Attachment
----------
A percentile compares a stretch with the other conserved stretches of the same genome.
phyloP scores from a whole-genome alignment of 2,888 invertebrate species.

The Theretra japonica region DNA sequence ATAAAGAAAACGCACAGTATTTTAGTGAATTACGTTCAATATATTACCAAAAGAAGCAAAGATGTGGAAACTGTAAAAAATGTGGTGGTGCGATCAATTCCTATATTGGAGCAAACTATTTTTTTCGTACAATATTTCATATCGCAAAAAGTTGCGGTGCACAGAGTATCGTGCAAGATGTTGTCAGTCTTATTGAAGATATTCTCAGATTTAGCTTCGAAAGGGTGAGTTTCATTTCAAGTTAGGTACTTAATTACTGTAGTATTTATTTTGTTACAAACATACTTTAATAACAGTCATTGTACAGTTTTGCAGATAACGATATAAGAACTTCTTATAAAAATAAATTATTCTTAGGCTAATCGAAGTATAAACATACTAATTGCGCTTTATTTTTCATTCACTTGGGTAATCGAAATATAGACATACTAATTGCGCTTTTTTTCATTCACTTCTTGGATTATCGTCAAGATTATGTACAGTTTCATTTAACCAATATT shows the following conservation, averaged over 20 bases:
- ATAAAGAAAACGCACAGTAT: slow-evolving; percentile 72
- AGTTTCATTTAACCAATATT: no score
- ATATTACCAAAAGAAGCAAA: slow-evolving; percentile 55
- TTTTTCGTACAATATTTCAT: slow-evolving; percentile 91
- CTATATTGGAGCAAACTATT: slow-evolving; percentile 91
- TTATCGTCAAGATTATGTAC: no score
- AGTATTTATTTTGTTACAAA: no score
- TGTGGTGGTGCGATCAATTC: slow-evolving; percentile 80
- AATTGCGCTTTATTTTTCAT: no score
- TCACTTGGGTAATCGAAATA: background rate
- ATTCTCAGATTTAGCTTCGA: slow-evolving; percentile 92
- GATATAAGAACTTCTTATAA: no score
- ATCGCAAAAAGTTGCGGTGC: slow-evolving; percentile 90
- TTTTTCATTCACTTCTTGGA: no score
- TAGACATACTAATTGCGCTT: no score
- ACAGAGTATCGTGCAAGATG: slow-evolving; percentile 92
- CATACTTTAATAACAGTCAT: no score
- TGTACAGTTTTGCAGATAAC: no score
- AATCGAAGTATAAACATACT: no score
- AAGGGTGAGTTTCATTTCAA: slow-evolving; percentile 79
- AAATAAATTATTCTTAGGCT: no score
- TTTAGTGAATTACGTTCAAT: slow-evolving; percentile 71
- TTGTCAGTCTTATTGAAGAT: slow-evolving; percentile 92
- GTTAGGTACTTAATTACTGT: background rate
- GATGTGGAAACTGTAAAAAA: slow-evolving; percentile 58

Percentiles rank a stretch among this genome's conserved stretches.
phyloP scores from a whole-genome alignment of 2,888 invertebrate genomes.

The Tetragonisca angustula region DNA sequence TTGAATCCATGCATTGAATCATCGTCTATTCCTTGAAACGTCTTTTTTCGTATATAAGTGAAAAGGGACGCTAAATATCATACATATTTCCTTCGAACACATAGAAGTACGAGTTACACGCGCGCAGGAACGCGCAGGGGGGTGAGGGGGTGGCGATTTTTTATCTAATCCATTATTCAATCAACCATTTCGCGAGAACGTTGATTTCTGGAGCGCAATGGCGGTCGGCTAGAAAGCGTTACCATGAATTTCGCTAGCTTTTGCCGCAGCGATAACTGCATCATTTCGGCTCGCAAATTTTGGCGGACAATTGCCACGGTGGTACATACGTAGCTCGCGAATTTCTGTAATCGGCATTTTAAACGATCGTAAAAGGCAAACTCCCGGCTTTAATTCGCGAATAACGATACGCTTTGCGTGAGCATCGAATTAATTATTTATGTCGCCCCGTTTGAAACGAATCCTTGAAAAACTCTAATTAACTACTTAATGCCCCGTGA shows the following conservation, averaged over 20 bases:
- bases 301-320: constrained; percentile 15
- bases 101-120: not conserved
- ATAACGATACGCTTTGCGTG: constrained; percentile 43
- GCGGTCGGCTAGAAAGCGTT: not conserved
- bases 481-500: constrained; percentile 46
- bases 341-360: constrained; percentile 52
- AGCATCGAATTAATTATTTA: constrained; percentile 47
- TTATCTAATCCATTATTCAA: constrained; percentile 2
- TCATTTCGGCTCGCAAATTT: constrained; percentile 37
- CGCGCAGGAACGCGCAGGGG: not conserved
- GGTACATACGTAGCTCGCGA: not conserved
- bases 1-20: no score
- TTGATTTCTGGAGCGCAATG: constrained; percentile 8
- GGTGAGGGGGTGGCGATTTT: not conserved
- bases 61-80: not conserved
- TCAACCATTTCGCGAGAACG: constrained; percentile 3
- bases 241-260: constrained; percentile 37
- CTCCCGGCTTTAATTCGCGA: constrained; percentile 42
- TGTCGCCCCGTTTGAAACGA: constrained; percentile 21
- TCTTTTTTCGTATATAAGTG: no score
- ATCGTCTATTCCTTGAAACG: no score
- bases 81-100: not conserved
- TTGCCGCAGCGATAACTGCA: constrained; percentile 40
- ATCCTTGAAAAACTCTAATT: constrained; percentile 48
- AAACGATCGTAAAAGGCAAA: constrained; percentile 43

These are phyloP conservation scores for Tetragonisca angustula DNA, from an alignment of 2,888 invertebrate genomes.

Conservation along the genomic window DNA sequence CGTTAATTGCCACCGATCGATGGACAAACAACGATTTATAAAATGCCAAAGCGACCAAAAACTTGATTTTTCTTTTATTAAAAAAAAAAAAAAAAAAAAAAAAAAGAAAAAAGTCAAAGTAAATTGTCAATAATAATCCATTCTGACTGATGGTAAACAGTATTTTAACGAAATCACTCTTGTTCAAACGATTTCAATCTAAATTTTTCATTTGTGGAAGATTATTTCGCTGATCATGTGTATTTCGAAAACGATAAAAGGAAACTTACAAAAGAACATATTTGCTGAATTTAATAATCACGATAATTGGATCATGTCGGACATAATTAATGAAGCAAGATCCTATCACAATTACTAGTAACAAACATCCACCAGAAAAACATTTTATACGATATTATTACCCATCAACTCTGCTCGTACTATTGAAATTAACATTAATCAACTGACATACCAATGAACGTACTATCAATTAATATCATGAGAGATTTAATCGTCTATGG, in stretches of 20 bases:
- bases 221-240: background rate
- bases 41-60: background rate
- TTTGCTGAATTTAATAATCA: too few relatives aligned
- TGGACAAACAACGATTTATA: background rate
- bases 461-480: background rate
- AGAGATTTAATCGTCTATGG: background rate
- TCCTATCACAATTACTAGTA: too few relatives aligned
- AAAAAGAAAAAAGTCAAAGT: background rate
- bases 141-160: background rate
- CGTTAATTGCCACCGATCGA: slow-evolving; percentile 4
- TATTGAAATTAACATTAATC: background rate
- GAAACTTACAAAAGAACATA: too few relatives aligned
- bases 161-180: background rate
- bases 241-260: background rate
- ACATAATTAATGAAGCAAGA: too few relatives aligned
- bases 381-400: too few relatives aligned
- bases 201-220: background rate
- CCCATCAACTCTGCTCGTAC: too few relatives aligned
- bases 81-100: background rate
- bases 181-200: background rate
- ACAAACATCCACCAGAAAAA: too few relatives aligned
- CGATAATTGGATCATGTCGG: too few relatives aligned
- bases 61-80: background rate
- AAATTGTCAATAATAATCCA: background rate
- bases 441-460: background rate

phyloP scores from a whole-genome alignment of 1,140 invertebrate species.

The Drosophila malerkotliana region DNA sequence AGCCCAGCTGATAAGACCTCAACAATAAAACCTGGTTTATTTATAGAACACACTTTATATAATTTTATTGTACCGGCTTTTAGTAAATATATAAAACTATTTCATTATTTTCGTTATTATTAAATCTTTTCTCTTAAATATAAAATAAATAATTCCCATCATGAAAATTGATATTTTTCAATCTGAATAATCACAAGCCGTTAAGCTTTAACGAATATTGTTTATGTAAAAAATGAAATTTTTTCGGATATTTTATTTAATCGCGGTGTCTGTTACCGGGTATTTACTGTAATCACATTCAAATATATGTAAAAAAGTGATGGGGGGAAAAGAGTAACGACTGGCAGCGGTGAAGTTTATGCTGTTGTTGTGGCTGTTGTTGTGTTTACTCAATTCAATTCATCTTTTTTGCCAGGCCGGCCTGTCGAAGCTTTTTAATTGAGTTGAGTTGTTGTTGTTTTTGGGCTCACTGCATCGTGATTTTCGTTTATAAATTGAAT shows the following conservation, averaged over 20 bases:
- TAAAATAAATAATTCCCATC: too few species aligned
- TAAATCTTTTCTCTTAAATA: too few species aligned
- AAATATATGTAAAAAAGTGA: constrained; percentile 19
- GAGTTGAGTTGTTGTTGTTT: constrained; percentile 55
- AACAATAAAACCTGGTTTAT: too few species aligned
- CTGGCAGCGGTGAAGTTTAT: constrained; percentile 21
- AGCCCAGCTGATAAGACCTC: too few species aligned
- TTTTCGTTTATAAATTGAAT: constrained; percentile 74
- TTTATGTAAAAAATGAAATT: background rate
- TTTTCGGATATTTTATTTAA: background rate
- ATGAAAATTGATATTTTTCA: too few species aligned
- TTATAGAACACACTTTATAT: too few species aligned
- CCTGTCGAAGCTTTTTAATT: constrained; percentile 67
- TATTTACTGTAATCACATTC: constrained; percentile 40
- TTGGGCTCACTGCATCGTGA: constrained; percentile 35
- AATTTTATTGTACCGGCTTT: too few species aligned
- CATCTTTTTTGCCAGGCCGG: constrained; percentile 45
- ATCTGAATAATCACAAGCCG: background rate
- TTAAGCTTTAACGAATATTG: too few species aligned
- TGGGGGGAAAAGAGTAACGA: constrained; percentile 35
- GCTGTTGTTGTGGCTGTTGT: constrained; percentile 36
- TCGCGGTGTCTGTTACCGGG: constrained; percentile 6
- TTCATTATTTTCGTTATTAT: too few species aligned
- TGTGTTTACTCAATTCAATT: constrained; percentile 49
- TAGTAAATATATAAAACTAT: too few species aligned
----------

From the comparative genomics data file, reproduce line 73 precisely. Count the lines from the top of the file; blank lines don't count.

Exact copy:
- ACATAATTAATGAAGCAAGA: too few relatives aligned